@jcravens42 love the blog. You’ve made us rethink our marketing gambit. Thank you!!!
Hurrah for them! For all of us! Now, just several thousand other people to go…)
Back in December of 2011, I blogged about Survival Strategies for Nonprofits, also applicable to non-governmental organizations, (NGOs), community based organizations (CBOs), charities, and government agencies focused on the community or the environment, etc., per the current dire economic climate. I wrote that blog in response to so many blogs on similar themes that I found unrealistic – or that said something like this:
As my long-time followers know, these kinds of statements drive me crazy, because:
- Volunteers are NOT free. There ARE costs associated with involving volunteers, particularly volunteers in high-responsibility roles. To involve volunteers effectively, YOU NEED MONEY.
- People looking for jobs (and, in case you haven’t noticed, there are a LOT of people looking for jobs), as well as unions, read those statements and say, “See, this is where we opposed volunteer involvement – you are doing this to replace paid workers!” It’s why the union of professional firefighters in the USA opposes all volunteer firefighting programs. It’s why the unionized school employees in Petaluma, California protested volunteer involvement in schools. Why shouldn’t they be outraged – you just said volunteers could – and will – take paid jobs away!
- It leads to poor decision-making by boards of directors and governments. I was contacted by a state historical agency once upon a time. There were patrons of the state historical library that frequented the site and helped fellow visitors in finding information on an ad hoc basis. The agency decided to formalize the activities as a volunteer program, so visitors would know they were talking to someone who officially-represented the organization, so helpers received the proper training, and so helpers received the proper thanks. The informal helpers became formal volunteers, and the volunteers loved it — they saw it as a “promotion”, as a recognition of their knowledge and past help. The volunteer program flourished over just a couple of years, and the agency decided to present it as a success story to the state legislature, which provides funding for the library. Unfortunately, agency representatives presented it in terms of money saved: they calculated a dollar value for each hour the volunteers had contributed, and said, “This is how much money we saved involving volunteers.” And the state legislature was very impressed — so impressed that they cut one of the paid staff member positions and other budget items, and told the agency to do more with volunteers “so you can save even more money.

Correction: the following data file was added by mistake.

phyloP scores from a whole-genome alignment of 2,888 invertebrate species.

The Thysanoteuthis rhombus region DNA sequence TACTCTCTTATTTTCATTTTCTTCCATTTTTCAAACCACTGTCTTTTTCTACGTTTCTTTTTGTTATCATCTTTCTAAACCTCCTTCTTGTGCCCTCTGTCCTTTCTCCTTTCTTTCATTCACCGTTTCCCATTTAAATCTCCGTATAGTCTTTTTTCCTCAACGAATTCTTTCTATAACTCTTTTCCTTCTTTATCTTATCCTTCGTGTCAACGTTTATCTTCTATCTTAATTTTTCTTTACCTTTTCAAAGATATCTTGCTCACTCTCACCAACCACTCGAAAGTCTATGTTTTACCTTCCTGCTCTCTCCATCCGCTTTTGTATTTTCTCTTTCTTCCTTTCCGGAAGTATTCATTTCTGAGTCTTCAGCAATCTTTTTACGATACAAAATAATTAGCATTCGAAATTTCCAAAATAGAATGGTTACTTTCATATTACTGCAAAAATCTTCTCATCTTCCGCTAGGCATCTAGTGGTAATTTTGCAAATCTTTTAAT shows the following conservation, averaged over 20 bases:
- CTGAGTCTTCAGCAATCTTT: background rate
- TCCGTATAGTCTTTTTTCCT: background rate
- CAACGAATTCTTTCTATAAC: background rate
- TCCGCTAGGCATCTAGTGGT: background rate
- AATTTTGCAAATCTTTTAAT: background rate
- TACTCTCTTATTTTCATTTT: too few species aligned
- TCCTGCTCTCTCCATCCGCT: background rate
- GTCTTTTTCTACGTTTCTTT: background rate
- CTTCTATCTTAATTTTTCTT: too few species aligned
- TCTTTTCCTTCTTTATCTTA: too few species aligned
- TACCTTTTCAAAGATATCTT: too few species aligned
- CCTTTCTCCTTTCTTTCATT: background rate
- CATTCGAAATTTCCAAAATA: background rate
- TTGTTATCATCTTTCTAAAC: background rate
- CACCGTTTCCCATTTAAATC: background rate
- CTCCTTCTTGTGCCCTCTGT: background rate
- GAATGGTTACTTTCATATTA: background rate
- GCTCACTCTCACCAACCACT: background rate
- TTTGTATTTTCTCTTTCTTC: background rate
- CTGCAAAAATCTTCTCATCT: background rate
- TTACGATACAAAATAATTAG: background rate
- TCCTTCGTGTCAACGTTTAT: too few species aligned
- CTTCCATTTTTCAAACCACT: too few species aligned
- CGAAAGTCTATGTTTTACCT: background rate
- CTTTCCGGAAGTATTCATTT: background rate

If you are thinking of converting any roles at your organization from paid to volunteer, do not think of it nor talk about it as a way to save money, and do not think of it nor talk about it as a temporary solution.
Instead, think of it as a permanent re-alignment of your organization. You are doing this for strategic reasons – choose to reserve certain roles for volunteers because you have decided volunteers are the best people for those roles.
- Does the American Red Cross train mobilize thousands of volunteers to staff most of its services during crisis situations because it “saves money”, or because volunteers are actually the best people for those tasks?
- Does the Girl Scouts of the USA have volunteers deliver the vast majority of its programs to girls to save money, or because volunteers are the best people for those roles?